Spatializing Student Learning to Reimagine the “Place” of Inclusion
by Srikala Naraian — 2016
Background/Context: The goal of inclusive education is universally recognized as the fundamental restructuring of schools to engage hospitably with all forms of difference, including ability. However, inclusion, at least in practice, has come to mean the physical placement of students with disabilities in general-education classrooms. The conundrum of inclusion as currently implemented is that its entanglement with place weakens the possibility of the required large-scale transformation of school spaces. Additionally, analyses of place and disability/inclusion generally assume the concept of place to represent a fixed, stable entity with determinate boundaries, making it difficult to disrupt the linkage between place and disability.
Purpose/Objective: This paper is an attempt to explore a new conception of place that would permit educators to engage with student learning differences without associating them with fixed environments. Rather than consider place as a fixed, naturalized entity, I draw on theorists who develop the spatial dimension of human experience alongside the social and temporal (Soja, 1996; Massey, 1993). Within this theoretical perspective, school places are not merely containers within which events take place; rather, they are formed in the interaction of webs of ideas and people. The research questions for this paper, therefore, were as follows: How is place constructed within the discourse of teachers? To what extent do such constructions reflect prevailing notions of special education or inclusion as a place?
Research Design: Data for this paper drew primarily on 19 interviews I conducted with nine educators during the course of a series of ethnographically-oriented studies conducted between 2005 and 2014. Each of the studies addressed in this paper was conducted in schooling sites in the U.S. where general- and special-education teachers were supporting students with a range of disabilities in inclusive classrooms. Teacher interview data from a nine-month professional development sequence in inclusive practices were also used for this paper. The development of categories during data analysis for this paper emerged from triangulating interview data with extensive field notes maintained for each site.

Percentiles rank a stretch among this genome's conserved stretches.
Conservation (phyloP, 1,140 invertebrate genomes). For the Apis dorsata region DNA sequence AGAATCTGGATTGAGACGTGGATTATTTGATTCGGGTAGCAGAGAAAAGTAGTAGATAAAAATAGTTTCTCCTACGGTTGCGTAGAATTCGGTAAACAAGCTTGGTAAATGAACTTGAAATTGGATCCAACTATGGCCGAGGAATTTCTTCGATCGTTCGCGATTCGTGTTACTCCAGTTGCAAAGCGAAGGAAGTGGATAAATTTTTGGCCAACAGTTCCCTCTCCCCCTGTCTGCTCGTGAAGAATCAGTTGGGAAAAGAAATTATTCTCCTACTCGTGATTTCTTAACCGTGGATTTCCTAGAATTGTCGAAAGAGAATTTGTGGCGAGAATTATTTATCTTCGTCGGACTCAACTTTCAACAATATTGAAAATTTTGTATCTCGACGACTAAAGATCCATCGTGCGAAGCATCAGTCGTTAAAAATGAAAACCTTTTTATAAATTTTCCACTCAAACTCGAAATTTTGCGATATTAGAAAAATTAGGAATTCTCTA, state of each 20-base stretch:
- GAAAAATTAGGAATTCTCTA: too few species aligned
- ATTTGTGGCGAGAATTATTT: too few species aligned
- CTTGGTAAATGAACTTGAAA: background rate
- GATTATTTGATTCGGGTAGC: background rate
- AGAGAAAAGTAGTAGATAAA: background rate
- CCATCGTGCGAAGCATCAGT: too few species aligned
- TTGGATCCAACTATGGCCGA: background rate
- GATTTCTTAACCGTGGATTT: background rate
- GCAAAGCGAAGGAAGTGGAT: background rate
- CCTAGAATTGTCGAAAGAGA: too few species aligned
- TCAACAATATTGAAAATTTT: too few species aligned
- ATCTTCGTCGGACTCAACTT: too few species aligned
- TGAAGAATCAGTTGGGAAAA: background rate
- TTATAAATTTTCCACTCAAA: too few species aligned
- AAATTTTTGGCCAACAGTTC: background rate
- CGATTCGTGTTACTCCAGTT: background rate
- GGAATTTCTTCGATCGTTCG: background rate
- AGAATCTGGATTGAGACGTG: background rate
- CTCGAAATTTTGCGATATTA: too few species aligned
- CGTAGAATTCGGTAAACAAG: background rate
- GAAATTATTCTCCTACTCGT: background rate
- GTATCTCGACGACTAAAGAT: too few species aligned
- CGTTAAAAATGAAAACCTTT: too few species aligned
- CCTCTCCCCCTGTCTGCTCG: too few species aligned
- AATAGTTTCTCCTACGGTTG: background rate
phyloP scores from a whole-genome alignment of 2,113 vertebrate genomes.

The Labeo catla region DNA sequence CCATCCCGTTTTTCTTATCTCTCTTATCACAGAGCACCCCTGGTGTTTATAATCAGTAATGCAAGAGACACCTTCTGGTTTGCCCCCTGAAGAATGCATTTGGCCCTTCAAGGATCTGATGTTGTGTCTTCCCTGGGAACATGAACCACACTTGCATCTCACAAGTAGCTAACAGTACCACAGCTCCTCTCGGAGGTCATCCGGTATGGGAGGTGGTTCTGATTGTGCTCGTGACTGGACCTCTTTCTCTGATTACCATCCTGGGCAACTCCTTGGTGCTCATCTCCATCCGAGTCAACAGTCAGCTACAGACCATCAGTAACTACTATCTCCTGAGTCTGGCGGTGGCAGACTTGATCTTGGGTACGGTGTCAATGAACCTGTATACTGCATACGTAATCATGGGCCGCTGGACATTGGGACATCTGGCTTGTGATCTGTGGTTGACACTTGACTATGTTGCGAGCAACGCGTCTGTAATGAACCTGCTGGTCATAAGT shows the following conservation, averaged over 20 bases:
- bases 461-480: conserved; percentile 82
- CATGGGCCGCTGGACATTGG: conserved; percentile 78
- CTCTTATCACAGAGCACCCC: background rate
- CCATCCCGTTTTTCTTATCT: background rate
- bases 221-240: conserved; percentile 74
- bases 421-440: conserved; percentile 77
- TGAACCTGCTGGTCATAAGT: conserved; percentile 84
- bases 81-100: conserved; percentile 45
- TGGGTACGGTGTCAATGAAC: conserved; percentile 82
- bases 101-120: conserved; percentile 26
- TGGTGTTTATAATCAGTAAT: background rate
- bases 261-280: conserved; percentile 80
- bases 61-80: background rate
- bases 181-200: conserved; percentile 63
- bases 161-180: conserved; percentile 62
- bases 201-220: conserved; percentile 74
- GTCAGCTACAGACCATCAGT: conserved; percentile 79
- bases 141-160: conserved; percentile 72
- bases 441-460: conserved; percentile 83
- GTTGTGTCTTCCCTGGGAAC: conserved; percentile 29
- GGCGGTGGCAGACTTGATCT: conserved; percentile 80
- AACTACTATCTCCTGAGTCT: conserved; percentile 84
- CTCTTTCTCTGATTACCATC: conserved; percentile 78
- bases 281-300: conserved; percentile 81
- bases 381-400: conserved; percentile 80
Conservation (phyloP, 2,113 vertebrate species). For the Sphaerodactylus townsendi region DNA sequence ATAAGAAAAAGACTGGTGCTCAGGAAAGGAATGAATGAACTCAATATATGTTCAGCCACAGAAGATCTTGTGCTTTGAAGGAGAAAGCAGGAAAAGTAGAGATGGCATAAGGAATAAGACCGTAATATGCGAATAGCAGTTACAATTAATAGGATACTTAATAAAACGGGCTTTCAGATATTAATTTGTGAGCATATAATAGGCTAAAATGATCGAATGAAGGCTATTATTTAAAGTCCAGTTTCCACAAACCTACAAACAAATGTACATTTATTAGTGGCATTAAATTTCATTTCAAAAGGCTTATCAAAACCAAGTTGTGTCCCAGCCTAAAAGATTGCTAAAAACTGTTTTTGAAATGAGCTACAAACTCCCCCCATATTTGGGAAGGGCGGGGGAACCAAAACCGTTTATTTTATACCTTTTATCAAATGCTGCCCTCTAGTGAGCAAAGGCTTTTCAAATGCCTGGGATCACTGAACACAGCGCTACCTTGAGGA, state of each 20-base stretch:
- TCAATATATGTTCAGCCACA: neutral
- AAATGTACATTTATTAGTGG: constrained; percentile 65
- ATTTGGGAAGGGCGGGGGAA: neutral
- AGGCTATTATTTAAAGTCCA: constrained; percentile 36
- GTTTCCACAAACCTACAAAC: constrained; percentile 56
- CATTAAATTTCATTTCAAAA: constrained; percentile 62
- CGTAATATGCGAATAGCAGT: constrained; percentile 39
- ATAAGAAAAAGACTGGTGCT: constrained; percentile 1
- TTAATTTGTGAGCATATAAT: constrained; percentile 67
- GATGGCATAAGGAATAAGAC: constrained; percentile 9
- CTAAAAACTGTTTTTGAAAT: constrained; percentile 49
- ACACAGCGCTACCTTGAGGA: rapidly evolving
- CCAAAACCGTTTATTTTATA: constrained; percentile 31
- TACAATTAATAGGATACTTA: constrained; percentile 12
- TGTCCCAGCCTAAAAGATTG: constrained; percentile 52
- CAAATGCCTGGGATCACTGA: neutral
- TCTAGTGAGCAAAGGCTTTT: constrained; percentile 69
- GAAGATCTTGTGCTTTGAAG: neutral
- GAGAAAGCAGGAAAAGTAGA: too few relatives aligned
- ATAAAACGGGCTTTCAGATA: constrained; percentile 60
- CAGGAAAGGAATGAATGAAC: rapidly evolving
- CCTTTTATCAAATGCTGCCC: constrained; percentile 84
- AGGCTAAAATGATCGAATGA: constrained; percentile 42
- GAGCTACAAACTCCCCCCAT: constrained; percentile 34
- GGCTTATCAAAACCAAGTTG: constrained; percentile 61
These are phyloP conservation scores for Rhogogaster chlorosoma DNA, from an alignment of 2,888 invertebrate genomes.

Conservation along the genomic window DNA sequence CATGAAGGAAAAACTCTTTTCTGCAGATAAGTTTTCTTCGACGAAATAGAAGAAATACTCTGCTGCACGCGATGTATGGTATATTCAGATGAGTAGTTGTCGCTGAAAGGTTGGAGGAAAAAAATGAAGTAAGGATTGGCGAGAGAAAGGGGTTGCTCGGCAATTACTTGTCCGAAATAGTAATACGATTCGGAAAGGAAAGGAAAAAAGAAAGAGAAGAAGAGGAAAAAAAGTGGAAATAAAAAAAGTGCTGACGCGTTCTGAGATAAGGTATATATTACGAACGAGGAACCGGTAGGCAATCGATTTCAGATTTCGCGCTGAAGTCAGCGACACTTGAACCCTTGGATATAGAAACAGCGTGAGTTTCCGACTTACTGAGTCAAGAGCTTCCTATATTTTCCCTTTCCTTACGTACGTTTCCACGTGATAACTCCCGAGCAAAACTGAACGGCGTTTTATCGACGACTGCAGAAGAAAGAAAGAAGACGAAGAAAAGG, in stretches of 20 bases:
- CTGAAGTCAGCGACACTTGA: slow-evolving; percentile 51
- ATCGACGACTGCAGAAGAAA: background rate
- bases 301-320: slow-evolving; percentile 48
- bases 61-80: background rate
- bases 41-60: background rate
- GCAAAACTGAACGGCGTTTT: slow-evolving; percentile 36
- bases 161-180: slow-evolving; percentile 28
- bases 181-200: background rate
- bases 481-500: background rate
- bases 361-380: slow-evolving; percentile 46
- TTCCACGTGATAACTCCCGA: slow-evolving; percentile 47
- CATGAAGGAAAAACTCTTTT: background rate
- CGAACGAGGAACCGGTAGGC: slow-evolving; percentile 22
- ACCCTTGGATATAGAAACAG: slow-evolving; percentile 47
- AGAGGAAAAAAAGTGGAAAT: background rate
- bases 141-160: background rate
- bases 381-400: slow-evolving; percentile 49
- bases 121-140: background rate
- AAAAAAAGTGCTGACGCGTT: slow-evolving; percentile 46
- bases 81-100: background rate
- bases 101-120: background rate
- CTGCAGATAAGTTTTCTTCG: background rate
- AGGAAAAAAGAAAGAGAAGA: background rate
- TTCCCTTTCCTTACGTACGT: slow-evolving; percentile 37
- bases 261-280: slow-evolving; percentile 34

Findings: Data analysis disclosed that teachers participated in maintaining the boundaries of places through their conceptions of students as learners, even as their own professional identities were produced via the historically mediated beliefs and practices that were implicated within those places. As educators struggled to create places of inclusion, the identities of such places differed depending on the logic in which they were anchored: student connectedness or learning need.
Conclusions: Supported by an alternate conceptualization of learning need, I draw on the linkage between teacher identity and place to propose that a diasporic sensibility can enable different relations between the two, making inclusion a spatially fluid project involving changing networks of people and experiences.
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